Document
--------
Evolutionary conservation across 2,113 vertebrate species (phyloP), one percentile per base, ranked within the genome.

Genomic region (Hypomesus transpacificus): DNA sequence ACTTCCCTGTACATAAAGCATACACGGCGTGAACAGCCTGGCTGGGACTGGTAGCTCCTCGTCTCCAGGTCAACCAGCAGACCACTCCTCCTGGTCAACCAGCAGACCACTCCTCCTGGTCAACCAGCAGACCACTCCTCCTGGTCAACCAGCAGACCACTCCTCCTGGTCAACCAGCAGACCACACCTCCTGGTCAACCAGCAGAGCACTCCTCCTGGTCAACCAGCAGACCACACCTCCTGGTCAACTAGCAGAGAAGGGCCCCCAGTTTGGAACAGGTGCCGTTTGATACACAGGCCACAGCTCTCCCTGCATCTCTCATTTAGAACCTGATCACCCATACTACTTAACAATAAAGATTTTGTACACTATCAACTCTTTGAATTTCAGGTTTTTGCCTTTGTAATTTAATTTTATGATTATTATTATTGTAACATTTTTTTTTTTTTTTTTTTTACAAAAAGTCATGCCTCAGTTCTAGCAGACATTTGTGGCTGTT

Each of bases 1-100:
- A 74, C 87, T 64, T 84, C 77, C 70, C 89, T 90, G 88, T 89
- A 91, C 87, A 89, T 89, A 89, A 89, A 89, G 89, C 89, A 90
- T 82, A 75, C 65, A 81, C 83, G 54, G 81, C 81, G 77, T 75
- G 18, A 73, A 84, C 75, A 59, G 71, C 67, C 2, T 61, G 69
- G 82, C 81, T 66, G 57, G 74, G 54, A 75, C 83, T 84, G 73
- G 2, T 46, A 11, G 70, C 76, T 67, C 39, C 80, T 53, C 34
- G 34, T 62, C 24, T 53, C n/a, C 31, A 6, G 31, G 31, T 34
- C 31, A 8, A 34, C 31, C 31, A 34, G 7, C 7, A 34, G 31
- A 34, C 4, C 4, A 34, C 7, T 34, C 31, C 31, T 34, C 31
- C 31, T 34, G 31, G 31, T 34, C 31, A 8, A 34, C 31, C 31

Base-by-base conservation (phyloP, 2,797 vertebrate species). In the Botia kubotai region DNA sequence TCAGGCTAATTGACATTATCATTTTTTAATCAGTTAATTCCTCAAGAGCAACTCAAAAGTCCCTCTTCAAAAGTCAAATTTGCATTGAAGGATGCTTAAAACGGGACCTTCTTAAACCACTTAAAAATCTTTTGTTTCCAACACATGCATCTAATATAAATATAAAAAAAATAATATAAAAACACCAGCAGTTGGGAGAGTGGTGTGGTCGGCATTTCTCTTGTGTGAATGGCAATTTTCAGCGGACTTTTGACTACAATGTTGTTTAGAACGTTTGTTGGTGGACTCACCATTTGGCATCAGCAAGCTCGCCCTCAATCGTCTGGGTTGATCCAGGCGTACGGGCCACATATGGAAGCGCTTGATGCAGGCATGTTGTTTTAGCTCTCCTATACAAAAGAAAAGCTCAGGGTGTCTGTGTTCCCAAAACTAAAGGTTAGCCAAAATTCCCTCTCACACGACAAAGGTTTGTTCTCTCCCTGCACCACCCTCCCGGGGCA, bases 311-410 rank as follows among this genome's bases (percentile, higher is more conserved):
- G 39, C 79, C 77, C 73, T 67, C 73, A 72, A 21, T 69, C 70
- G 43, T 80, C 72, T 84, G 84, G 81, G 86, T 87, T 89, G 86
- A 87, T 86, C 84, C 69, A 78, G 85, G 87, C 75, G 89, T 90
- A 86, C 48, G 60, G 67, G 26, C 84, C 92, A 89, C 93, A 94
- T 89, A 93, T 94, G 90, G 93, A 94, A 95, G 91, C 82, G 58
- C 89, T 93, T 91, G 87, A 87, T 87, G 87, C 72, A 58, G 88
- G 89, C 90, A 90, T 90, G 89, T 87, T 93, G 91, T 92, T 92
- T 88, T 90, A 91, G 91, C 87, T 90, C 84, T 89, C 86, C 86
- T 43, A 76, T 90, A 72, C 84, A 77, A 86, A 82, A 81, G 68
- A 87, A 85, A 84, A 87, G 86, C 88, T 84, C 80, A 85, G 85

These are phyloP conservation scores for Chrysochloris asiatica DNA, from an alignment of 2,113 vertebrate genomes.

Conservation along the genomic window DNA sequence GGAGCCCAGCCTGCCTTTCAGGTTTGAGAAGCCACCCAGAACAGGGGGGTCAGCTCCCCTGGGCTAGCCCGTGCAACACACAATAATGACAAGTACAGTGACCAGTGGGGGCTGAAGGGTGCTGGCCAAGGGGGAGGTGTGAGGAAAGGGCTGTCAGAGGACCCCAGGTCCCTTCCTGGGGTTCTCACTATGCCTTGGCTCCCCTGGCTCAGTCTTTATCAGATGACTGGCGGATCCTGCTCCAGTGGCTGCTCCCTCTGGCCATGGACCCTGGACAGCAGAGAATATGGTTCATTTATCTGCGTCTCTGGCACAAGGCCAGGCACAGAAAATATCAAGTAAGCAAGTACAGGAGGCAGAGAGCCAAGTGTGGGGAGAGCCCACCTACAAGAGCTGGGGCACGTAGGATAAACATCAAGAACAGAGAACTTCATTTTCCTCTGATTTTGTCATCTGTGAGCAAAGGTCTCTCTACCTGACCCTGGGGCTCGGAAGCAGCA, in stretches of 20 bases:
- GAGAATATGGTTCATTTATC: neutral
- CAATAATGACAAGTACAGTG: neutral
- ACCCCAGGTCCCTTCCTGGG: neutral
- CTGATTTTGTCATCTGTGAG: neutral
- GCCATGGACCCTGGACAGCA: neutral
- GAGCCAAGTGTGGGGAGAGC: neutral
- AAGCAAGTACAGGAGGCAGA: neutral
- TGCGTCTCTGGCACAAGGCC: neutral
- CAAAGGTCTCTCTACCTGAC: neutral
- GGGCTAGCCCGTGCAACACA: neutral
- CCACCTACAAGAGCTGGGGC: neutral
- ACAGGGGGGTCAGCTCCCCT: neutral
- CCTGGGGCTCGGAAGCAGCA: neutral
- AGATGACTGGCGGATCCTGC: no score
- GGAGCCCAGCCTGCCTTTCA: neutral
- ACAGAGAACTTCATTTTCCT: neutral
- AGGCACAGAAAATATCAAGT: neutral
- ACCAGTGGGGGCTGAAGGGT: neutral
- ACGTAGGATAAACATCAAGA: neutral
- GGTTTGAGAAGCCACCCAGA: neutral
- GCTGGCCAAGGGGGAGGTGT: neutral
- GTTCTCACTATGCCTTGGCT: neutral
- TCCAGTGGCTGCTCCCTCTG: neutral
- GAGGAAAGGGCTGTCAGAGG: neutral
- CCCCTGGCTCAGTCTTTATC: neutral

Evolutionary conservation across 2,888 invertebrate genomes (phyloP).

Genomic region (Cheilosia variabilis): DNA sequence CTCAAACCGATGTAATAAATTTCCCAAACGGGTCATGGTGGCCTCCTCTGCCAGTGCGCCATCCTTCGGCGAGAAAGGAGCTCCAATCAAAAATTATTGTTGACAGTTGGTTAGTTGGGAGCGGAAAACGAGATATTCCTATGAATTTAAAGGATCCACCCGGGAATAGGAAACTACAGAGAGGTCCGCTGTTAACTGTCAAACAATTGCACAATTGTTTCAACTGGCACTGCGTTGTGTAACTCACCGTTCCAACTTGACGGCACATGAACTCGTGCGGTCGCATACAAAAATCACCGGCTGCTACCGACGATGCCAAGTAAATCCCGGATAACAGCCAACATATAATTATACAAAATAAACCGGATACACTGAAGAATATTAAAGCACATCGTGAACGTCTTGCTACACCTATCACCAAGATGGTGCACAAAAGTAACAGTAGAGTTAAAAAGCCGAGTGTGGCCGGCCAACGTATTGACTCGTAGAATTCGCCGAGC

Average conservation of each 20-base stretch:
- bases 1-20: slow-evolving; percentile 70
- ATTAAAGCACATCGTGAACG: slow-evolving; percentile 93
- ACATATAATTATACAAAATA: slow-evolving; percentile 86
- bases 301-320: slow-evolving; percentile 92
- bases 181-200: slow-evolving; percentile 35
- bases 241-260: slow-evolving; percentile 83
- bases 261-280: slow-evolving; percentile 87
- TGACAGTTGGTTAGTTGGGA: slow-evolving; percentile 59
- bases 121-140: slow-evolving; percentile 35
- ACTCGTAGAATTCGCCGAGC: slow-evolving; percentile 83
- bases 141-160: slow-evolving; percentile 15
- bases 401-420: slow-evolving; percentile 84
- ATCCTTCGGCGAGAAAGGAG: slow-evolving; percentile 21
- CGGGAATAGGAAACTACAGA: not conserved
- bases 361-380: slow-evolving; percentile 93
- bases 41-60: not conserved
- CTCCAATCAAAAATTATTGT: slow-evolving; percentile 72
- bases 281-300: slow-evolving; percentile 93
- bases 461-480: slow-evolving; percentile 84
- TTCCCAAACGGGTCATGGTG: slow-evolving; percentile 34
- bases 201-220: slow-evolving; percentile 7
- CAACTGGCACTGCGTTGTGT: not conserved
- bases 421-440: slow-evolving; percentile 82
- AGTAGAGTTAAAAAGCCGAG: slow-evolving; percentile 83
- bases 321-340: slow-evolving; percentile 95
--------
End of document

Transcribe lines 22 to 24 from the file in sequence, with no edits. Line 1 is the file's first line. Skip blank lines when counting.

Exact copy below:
- T 88, T 90, A 91, G 91, C 87, T 90, C 84, T 89, C 86, C 86
- T 43, A 76, T 90, A 72, C 84, A 77, A 86, A 82, A 81, G 68
- A 87, A 85, A 84, A 87, G 86, C 88, T 84, C 80, A 85, G 85